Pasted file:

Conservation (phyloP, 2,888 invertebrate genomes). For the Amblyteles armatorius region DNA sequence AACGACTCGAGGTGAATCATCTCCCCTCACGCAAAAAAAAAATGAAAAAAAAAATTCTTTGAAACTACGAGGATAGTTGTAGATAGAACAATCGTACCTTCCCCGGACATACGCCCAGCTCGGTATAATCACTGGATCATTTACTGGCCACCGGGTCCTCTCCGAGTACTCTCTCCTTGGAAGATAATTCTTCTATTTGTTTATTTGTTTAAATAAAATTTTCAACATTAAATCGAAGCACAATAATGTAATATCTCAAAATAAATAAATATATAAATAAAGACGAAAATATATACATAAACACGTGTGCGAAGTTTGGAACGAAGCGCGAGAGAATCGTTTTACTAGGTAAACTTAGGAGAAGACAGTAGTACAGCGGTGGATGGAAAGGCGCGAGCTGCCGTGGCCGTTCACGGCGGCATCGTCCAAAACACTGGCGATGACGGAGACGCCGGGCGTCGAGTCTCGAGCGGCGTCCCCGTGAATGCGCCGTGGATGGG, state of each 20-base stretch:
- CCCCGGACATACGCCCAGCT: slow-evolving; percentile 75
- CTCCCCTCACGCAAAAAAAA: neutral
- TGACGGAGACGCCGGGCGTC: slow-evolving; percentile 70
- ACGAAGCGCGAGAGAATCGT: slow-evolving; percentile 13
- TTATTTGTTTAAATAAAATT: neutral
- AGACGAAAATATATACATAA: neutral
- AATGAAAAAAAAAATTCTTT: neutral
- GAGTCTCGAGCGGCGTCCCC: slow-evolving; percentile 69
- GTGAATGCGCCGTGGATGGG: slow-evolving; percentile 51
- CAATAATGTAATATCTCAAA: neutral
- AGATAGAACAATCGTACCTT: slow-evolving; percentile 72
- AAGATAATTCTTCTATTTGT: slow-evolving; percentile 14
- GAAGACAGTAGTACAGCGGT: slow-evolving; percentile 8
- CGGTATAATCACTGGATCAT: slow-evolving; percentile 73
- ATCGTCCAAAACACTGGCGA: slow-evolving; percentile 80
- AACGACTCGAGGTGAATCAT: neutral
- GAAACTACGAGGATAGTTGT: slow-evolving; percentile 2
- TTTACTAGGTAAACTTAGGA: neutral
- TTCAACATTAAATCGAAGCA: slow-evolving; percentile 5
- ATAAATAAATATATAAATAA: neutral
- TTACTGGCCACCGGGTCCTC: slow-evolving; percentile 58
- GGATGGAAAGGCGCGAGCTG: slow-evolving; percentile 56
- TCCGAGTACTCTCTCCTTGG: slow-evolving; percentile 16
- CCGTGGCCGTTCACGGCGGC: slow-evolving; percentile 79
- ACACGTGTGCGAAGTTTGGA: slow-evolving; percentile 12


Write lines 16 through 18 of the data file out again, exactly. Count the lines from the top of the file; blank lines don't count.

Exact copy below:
- ATCGTCCAAAACACTGGCGA: slow-evolving; percentile 80
- AACGACTCGAGGTGAATCAT: neutral
- GAAACTACGAGGATAGTTGT: slow-evolving; percentile 2